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What You Should Know About Dry Mouth

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What You Should Know About Dry Mouth

Waking up in the middle of the night thirsty is one thing, but dry mouth – also known as xerostomia – is quite another. This condition can occur for a variety of reasons. Nailing down the cause is an essential part of finding the right treatment. If you think you may suffer from dry mouth, read on to learn more.


If you have been experiencing frequent thirst accompanied by a dry, even sticky feeling in your mouth, you may have xerostomia. Other common symptoms include the following:

  • A tongue that is red, raw or dry
  • Dryness in the throat
  • Sores in the mouth or at the corners of the mouth
  • Dry and cracked lips
  • Tingling or burning on the tongue or in the mouth

Someone with xerostomia may also have difficulty speaking, chewing, swallowing or even tasting food. Bad breath is another symptom of the condition.


Ordinarily, you produce a certain amount of saliva to keep your mouth moisturized. If you have dry mouth, you are not producing enough saliva. This is a major issue because saliva is one of the best defenses you have when it comes to tooth decay. It also fights off disease in your mouth.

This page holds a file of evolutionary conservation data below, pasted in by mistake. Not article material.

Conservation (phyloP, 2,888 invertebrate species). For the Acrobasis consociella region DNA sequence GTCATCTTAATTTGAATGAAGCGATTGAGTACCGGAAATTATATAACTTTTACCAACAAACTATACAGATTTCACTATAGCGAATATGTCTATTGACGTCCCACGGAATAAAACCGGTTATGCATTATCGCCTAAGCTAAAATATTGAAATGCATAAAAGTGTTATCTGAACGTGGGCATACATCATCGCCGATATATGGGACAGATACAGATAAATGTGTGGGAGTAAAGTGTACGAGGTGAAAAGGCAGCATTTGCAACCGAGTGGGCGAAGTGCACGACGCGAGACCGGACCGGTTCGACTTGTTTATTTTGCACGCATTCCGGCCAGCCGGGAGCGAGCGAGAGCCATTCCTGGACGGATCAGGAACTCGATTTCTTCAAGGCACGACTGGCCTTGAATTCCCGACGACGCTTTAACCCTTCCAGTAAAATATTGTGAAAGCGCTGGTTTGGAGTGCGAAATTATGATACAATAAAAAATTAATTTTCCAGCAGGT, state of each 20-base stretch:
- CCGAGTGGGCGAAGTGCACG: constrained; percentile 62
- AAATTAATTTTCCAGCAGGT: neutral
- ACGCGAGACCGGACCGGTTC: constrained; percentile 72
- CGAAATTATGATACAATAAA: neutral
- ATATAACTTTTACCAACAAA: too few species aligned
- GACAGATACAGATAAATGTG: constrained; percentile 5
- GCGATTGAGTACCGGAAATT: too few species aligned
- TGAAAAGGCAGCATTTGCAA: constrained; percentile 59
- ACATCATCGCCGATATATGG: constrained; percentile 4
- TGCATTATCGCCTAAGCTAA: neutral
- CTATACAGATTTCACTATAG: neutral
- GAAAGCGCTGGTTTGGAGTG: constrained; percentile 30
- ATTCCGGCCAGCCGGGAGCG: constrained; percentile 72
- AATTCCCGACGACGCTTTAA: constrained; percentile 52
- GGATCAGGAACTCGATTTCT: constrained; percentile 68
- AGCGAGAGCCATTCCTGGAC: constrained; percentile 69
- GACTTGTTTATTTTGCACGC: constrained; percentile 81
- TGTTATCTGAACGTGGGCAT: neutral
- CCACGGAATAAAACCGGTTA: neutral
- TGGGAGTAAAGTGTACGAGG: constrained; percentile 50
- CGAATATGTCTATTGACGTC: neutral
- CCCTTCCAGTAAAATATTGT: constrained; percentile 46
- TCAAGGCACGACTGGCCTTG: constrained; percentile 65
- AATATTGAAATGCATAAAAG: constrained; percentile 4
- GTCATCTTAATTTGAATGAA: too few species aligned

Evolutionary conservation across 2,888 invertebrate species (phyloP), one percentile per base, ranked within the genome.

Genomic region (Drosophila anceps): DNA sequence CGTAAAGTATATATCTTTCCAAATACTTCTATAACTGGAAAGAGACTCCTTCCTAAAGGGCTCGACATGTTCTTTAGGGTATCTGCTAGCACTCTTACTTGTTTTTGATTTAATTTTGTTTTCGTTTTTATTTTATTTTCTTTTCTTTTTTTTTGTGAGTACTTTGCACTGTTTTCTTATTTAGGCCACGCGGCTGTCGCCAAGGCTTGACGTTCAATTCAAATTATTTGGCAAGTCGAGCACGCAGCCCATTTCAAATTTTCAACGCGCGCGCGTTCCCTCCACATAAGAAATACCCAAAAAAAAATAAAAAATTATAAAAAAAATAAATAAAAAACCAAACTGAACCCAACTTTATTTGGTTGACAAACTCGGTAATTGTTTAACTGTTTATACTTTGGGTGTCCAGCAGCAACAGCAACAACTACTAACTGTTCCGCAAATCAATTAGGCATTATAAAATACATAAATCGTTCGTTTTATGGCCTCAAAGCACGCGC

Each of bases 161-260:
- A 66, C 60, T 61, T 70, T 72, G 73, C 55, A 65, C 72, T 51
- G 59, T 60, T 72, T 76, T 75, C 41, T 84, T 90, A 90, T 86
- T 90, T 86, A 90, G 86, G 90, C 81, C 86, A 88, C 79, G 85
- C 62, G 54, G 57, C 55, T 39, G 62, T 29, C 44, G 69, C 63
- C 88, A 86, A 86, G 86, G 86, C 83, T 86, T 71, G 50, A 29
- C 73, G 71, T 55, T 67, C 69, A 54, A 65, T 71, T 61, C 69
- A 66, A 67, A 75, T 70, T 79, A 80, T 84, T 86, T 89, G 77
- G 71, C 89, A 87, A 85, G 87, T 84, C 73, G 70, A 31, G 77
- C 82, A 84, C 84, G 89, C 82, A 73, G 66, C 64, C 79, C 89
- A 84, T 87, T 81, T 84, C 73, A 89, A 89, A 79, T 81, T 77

If you approach our Charlotte dentist with symptoms related to dry mouth, we will try to determine why your saliva flow is subpar. One of the most common reasons is that you are taking a medication that has a side effect of dry mouth. Both prescription and nonprescription drugs can have this effect. Medications used for pain, allergies, depression, acne, epilepsy, hypertension and even asthma could trigger dry mouth.

Another cause is that there is an underlying medical condition, such as diabetes, anemia, stroke, rheumatoid arthritis or mumps. Or, if you have recently had some type of medical treatment, like chemotherapy or radiation, you may develop dry mouth.

This is why it is so important to discuss your medical history with your dentist. If we can determine that a medication or medical condition is causing the dry mouth, we can better develop a comprehensive solution.

Lastly, your lifestyle choices could lead to dry mouth. People who smoke or use chewing tobacco may be at an increased risk of developing the issue. These behaviors can affect how much saliva you make or enhance a condition that is causing dry mouth.


The treatment for your dry mouth will largely depend on the cause. For example, if it is a medication, your doctor could end up switching prescriptions or placing you on a lower dose. There are also at-home remedies, such as drinking plenty of water, breathing through your nose instead of your mouth and using a vaporizer in your bedroom to increase the moisture in the air.

If you suspect you have dry mouth, please contact us so we can help you find some comfort.

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